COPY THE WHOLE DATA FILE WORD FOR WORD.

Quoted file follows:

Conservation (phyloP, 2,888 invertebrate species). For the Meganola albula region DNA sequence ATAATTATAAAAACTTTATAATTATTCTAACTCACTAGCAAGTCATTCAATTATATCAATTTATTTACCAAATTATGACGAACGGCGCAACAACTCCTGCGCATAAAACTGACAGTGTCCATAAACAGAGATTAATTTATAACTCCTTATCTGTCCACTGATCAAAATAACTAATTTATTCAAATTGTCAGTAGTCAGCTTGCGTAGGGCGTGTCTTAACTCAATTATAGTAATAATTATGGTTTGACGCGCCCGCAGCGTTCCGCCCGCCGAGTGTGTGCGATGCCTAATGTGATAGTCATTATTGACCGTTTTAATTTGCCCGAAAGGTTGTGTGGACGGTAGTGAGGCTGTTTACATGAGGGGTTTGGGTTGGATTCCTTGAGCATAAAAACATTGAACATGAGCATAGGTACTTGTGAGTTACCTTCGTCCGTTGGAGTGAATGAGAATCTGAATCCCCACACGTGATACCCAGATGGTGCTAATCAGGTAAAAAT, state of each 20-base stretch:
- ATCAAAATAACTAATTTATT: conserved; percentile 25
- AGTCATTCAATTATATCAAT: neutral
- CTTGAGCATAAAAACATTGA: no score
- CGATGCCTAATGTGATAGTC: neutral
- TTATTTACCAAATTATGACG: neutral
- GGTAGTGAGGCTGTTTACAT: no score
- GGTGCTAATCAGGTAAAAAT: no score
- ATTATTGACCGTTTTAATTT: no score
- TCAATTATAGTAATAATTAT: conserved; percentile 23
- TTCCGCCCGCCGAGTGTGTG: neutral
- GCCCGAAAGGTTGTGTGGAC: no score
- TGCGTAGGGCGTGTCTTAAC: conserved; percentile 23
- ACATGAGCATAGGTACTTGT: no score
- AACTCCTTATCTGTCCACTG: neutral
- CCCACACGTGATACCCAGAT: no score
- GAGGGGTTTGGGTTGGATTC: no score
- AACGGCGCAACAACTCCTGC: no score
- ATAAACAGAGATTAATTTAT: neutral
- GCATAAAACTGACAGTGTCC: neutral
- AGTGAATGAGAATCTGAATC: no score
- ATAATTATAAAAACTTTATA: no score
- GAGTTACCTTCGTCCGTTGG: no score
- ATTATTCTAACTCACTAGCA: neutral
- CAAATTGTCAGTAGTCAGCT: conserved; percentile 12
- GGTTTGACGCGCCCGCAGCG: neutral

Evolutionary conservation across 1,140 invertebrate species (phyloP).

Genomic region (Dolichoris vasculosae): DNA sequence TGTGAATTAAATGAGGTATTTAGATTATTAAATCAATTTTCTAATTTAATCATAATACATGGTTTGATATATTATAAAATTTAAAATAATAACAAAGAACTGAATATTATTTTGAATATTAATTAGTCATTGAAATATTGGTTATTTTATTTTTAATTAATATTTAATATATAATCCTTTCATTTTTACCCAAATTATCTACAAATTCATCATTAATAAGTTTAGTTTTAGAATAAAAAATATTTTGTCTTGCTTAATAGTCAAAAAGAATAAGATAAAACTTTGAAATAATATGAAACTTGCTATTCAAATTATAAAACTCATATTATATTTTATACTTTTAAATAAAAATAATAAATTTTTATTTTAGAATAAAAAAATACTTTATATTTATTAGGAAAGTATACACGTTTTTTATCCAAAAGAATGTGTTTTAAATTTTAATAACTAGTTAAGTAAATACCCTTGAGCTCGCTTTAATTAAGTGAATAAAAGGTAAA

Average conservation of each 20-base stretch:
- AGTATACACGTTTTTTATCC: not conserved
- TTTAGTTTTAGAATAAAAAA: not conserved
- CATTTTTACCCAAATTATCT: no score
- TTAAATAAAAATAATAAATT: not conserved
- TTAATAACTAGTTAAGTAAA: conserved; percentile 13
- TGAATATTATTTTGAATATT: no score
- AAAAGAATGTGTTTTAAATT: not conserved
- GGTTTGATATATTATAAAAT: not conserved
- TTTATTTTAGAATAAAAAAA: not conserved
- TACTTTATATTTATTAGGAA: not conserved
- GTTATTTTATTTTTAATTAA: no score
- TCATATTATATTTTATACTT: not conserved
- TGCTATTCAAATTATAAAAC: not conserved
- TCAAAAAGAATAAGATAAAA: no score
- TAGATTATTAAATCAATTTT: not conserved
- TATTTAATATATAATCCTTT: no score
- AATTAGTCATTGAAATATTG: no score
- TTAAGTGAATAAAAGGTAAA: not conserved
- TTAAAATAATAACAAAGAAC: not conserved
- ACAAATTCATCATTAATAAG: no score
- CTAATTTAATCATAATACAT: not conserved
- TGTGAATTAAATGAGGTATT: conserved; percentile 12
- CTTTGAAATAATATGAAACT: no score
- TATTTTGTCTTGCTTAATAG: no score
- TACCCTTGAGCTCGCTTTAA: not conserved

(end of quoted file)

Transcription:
Conservation (phyloP, 2,888 invertebrate species). For the Meganola albula region DNA sequence ATAATTATAAAAACTTTATAATTATTCTAACTCACTAGCAAGTCATTCAATTATATCAATTTATTTACCAAATTATGACGAACGGCGCAACAACTCCTGCGCATAAAACTGACAGTGTCCATAAACAGAGATTAATTTATAACTCCTTATCTGTCCACTGATCAAAATAACTAATTTATTCAAATTGTCAGTAGTCAGCTTGCGTAGGGCGTGTCTTAACTCAATTATAGTAATAATTATGGTTTGACGCGCCCGCAGCGTTCCGCCCGCCGAGTGTGTGCGATGCCTAATGTGATAGTCATTATTGACCGTTTTAATTTGCCCGAAAGGTTGTGTGGACGGTAGTGAGGCTGTTTACATGAGGGGTTTGGGTTGGATTCCTTGAGCATAAAAACATTGAACATGAGCATAGGTACTTGTGAGTTACCTTCGTCCGTTGGAGTGAATGAGAATCTGAATCCCCACACGTGATACCCAGATGGTGCTAATCAGGTAAAAAT, state of each 20-base stretch:
- ATCAAAATAACTAATTTATT: conserved; percentile 25
- AGTCATTCAATTATATCAAT: neutral
- CTTGAGCATAAAAACATTGA: no score
- CGATGCCTAATGTGATAGTC: neutral
- TTATTTACCAAATTATGACG: neutral
- GGTAGTGAGGCTGTTTACAT: no score
- GGTGCTAATCAGGTAAAAAT: no score
- ATTATTGACCGTTTTAATTT: no score
- TCAATTATAGTAATAATTAT: conserved; percentile 23
- TTCCGCCCGCCGAGTGTGTG: neutral
- GCCCGAAAGGTTGTGTGGAC: no score
- TGCGTAGGGCGTGTCTTAAC: conserved; percentile 23
- ACATGAGCATAGGTACTTGT: no score
- AACTCCTTATCTGTCCACTG: neutral
- CCCACACGTGATACCCAGAT: no score
- GAGGGGTTTGGGTTGGATTC: no score
- AACGGCGCAACAACTCCTGC: no score
- ATAAACAGAGATTAATTTAT: neutral
- GCATAAAACTGACAGTGTCC: neutral
- AGTGAATGAGAATCTGAATC: no score
- ATAATTATAAAAACTTTATA: no score
- GAGTTACCTTCGTCCGTTGG: no score
- ATTATTCTAACTCACTAGCA: neutral
- CAAATTGTCAGTAGTCAGCT: conserved; percentile 12
- GGTTTGACGCGCCCGCAGCG: neutral

Evolutionary conservation across 1,140 invertebrate species (phyloP).

Genomic region (Dolichoris vasculosae): DNA sequence TGTGAATTAAATGAGGTATTTAGATTATTAAATCAATTTTCTAATTTAATCATAATACATGGTTTGATATATTATAAAATTTAAAATAATAACAAAGAACTGAATATTATTTTGAATATTAATTAGTCATTGAAATATTGGTTATTTTATTTTTAATTAATATTTAATATATAATCCTTTCATTTTTACCCAAATTATCTACAAATTCATCATTAATAAGTTTAGTTTTAGAATAAAAAATATTTTGTCTTGCTTAATAGTCAAAAAGAATAAGATAAAACTTTGAAATAATATGAAACTTGCTATTCAAATTATAAAACTCATATTATATTTTATACTTTTAAATAAAAATAATAAATTTTTATTTTAGAATAAAAAAATACTTTATATTTATTAGGAAAGTATACACGTTTTTTATCCAAAAGAATGTGTTTTAAATTTTAATAACTAGTTAAGTAAATACCCTTGAGCTCGCTTTAATTAAGTGAATAAAAGGTAAA

Average conservation of each 20-base stretch:
- AGTATACACGTTTTTTATCC: not conserved
- TTTAGTTTTAGAATAAAAAA: not conserved
- CATTTTTACCCAAATTATCT: no score
- TTAAATAAAAATAATAAATT: not conserved
- TTAATAACTAGTTAAGTAAA: conserved; percentile 13
- TGAATATTATTTTGAATATT: no score
- AAAAGAATGTGTTTTAAATT: not conserved
- GGTTTGATATATTATAAAAT: not conserved
- TTTATTTTAGAATAAAAAAA: not conserved
- TACTTTATATTTATTAGGAA: not conserved
- GTTATTTTATTTTTAATTAA: no score
- TCATATTATATTTTATACTT: not conserved
- TGCTATTCAAATTATAAAAC: not conserved
- TCAAAAAGAATAAGATAAAA: no score
- TAGATTATTAAATCAATTTT: not conserved
- TATTTAATATATAATCCTTT: no score
- AATTAGTCATTGAAATATTG: no score
- TTAAGTGAATAAAAGGTAAA: not conserved
- TTAAAATAATAACAAAGAAC: not conserved
- ACAAATTCATCATTAATAAG: no score
- CTAATTTAATCATAATACAT: not conserved
- TGTGAATTAAATGAGGTATT: conserved; percentile 12
- CTTTGAAATAATATGAAACT: no score
- TATTTTGTCTTGCTTAATAG: no score
- TACCCTTGAGCTCGCTTTAA: not conserved